“Creating the documents requires me to stay close to and current with both the legal and financial markets,” he says. “For a tinkerer like me, this is fascinating stuff. Attempting to continually simplify them, and the related processes, is a constantly rewarding challenge.

“Above all, I’ve truly enjoyed developing and mentoring younger lawyers to become expert, and to lead and take over client relationships. Nothing is more rewarding than seeing them move to partnership or even to other great opportunities.”

Simpson notes that, in general, the climate for commercial real estate has improved since the near collapse of the CRE lending market, which spawned a huge bubble of foreclosures and workouts, particularly of securitized (CMBS) loans. 

“The improvement has pulled many properties from the brink, and the sheer number of foreclosures has sharply declined,” he says. “However, improvement in many cases has resulted from historically and artificially low interest rates, and is still regional, local and property-specific. There is a large bubble of loans maturing in the next three years that will present renewed challenges — problem properties are likely to increase in number, particularly as interest rates rise.”

 It’s been a stellar career for a kid from Highland Park, who “grew up as a water rat on Pine Lake in West Bloomfield, back when it was an idyllic existence.”

After receiving his undergrad degree from Michigan State University, Simpson earned his J.D., cum laude, from Wayne State University Law School, where he enjoyed the urban environment, accessibility of the professors and openness of fellow students. “I’ve always loved figuring out how things work, how the pieces fit together, and working with people who I admire and respect toward a goal that is important to them,” he says. “The law has given me all of that, continuous opportunities for learning and growth, including from others, and a measure of my own value.” He has given back to his alma mater as a past chairman of the Alumni Association, and of the WSU Law School Fund.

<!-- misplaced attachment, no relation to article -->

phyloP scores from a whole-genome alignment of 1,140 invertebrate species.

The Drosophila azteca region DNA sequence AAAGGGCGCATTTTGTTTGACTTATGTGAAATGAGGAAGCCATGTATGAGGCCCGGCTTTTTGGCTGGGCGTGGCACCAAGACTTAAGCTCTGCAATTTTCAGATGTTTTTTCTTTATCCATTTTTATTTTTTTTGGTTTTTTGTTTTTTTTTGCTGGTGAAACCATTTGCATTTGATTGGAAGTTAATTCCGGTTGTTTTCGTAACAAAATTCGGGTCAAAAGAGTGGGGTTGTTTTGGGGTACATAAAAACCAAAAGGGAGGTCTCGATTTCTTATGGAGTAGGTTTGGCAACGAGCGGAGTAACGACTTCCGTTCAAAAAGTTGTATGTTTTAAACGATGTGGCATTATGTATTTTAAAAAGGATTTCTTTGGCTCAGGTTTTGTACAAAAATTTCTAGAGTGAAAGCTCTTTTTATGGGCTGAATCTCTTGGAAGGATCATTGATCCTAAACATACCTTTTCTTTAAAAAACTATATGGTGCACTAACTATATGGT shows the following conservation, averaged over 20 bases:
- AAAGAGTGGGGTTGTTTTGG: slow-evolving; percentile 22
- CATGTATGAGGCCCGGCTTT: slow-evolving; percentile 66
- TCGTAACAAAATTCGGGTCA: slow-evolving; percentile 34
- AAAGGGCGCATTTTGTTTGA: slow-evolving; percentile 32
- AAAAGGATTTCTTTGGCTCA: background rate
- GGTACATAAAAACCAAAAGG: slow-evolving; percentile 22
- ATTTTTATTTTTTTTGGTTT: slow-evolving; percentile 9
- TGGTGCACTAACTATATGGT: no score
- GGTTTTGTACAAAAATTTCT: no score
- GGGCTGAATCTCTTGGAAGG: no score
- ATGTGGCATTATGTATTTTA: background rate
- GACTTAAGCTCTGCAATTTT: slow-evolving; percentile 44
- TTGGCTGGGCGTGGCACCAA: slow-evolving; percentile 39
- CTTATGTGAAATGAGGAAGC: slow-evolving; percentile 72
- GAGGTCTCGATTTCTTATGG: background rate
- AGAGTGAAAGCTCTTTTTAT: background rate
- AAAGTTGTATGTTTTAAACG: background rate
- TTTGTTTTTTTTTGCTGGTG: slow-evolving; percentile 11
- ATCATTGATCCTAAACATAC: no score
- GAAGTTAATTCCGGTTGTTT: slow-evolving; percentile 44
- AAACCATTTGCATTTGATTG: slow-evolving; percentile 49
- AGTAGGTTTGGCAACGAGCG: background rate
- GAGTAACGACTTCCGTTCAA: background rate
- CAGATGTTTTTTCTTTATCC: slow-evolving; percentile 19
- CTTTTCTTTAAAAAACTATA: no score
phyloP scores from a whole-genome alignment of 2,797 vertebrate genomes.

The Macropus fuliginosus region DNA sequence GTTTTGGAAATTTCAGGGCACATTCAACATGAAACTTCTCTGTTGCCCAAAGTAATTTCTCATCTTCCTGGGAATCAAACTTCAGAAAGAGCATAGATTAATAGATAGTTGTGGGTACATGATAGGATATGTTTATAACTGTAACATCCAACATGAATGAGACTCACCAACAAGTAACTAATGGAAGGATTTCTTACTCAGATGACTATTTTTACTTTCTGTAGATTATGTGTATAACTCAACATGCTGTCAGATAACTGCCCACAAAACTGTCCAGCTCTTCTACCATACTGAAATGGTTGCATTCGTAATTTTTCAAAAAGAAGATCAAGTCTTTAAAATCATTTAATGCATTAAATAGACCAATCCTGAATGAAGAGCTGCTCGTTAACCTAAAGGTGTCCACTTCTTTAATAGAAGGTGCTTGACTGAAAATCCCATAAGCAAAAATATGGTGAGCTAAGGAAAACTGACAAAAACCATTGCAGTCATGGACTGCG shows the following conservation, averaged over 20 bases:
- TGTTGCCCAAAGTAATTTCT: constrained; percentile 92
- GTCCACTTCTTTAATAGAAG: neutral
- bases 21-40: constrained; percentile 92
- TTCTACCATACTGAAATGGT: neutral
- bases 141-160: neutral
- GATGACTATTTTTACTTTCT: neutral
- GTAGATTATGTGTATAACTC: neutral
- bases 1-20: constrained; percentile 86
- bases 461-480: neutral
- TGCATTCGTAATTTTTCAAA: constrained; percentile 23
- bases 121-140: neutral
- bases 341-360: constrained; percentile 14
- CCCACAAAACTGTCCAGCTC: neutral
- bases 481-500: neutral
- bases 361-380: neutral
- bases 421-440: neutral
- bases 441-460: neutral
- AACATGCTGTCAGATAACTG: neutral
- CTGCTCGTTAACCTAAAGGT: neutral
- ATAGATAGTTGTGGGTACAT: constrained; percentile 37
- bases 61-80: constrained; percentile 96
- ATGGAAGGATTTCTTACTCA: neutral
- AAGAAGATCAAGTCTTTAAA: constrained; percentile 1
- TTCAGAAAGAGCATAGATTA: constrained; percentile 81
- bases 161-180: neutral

He and his wife Kathy, a retired psychologist, have two sons, both in California: Aaron, who produces animation in Los Angeles, was nominated for a Daytime Emmy; and Rod, a writer in the Bay area. The Simpsons have four grandchildren — “As they say, ‘if I’d known grandchildren were so great, I would have had them first,’” Simpson says. “No lawyers — I always told them to do what they were passionate about, and they did.”

After living in Birmingham and Bloomfield for many years, where he served on the Birmingham Board of Zoning Appeals, Joint Cablecasting Board, Beaumont (Hospital) Foundation, and the Board of the Bloomfield Open Hunt Club, Simpson and his wife moved to Bonita Springs, Fla., 18 months ago. “Kathy decided she was no longer a fan of Michigan winters — and I’m a pitiful bachelor,” Simpson says. “So I’m now based in Florida, which is lovely, and simply travel regularly to clients’ offices in New York, Birmingham, Lansing, Chicago, Los Angeles and San Francisco and our offices in New York, Detroit, Troy, Lansing and Chicago. Getting to recognize familiar faces in the Atlanta airport is not necessarily a good thing,” he says with a smile.

In his leisure time, he enjoys biking, hiking, walking, especially in nature preserves and on beaches; golf, where he enjoys an 11 handicap; and working out — “It’s nice to finally have some time do this on a regular basis,” he says. He and Kathy are collectors of contemporary art and art glass. “For a long time, we collected 18th century antiques, and I dabbled at reproducing them — now we’re entirely contemporary,” he says. “It’s all good.”